Climate change and mountain water resources: Overview and recommendations for research, management, and policy


Viviroli, D., Archer, D.R., Buytaert, W., Fowler, H.J., Greenwood, G.B., Hamlet, A.F., Huang, Y., Koboltschnig, G., Litaor, M.I., Lpez-Moreno, J.I., Lorentz, S., Schdler, B., Schreier, H., Schwaiger, K., Vuille, M., Woods, R. Climate change and mountain water resources: Overview and recommendations for research, management, and policy. 2011. Hydrology and Earth System Sciences 15(2): 471-504, doi:10.5194/hess-15-471-2011.


Mountains are essential sources of freshwater for our world, but their role in global water resources could well be significantly altered by climate change. How well do we understand these potential changes today, and what are implications for water resources management, climate change adaptation, and evolving water policy? To answer above questions, we have examined 11 case study regions with the goal of providing a global overview, identifying research gaps and formulating recommendations for research, management and policy.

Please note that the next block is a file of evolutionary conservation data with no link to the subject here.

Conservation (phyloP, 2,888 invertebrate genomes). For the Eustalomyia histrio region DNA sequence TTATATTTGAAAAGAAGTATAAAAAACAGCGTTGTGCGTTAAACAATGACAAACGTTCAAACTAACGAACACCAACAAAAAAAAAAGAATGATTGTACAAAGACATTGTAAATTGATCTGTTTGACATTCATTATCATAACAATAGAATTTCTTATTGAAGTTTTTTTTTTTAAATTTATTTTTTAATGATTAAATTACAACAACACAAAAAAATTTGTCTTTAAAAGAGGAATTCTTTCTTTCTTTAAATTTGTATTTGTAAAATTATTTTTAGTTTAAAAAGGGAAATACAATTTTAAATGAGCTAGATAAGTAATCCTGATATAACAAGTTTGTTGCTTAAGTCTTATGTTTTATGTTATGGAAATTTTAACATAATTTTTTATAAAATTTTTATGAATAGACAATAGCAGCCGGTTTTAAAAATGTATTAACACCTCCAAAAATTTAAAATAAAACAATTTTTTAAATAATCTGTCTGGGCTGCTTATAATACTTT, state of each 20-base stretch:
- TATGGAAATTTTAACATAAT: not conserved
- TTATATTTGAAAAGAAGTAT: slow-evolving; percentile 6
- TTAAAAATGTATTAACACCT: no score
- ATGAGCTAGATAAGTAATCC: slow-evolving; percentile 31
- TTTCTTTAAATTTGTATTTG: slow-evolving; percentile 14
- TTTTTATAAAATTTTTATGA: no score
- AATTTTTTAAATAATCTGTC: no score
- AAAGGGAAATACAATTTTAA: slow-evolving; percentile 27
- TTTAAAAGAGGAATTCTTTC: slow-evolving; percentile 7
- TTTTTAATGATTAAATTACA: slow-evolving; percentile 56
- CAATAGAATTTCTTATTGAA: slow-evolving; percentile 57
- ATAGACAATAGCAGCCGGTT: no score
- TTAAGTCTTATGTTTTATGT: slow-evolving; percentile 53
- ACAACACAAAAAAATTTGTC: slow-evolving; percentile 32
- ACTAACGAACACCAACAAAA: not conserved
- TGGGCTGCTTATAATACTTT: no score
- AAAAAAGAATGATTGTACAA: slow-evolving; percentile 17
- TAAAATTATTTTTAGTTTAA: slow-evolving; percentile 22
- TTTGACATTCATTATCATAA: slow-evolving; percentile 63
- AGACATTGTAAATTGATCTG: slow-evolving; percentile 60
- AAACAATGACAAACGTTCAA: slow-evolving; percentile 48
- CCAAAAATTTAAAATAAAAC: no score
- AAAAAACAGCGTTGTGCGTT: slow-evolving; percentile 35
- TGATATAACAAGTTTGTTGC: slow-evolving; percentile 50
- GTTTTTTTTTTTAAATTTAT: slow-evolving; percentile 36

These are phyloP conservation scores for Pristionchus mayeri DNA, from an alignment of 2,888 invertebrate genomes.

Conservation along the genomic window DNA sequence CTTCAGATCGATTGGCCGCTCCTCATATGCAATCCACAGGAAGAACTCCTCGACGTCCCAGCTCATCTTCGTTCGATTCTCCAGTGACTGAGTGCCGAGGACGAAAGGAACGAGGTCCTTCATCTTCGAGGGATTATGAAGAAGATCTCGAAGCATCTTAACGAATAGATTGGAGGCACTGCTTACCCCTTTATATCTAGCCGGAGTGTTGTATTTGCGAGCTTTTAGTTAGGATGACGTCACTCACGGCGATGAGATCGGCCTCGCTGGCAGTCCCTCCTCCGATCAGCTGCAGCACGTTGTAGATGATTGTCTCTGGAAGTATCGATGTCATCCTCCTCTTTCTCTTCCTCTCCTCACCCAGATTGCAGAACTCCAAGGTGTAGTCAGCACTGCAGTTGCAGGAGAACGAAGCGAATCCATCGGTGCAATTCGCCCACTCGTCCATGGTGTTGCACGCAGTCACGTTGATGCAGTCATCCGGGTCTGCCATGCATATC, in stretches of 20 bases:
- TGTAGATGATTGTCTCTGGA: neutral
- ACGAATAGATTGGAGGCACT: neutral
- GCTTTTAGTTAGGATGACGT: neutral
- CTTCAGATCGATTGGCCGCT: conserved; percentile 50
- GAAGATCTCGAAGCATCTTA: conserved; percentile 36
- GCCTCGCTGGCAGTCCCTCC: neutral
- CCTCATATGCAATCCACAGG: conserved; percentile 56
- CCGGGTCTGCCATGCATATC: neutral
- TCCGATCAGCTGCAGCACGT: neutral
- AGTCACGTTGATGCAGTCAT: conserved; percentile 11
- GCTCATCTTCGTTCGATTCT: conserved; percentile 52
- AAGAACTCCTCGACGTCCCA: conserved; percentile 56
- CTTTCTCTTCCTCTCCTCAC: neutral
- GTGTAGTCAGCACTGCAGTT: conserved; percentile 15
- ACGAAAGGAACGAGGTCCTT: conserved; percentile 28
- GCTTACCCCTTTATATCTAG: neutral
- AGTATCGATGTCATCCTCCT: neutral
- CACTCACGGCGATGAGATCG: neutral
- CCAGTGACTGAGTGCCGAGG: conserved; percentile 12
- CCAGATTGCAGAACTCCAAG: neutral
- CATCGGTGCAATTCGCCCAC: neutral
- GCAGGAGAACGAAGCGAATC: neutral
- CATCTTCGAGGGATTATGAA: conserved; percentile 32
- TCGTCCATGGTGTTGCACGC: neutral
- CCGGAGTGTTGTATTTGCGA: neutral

After setting the scene regarding water stress, water management capacity and scientific capacity in our case study regions, we examine the state of knowledge in water resources from a highland-lowland viewpoint, focusing on mountain areas on the one hand and the adjacent lowland areas on the other hand. Based on this review, research priorities are identified, including precipitation, snow water equivalent, soil parameters, evapotranspiration and sublimation, groundwater as well as enhanced warming and feedback mechanisms. In addition, the importance of environmental monitoring at high altitudes is highlighted. We then make recommendations how advancements in the management of mountain water resources under climate change could be achieved in the fields of research, water resources management and policy as well as through better interaction between these fields.

We conclude that effective management of mountain water resources urgently requires more detailed regional studies and more reliable scenario projections, and that research on mountain water resources must become more integrative by linking relevant disciplines. In addition, the knowledge exchange between managers and researchers must be improved and oriented towards long-term continuous interaction.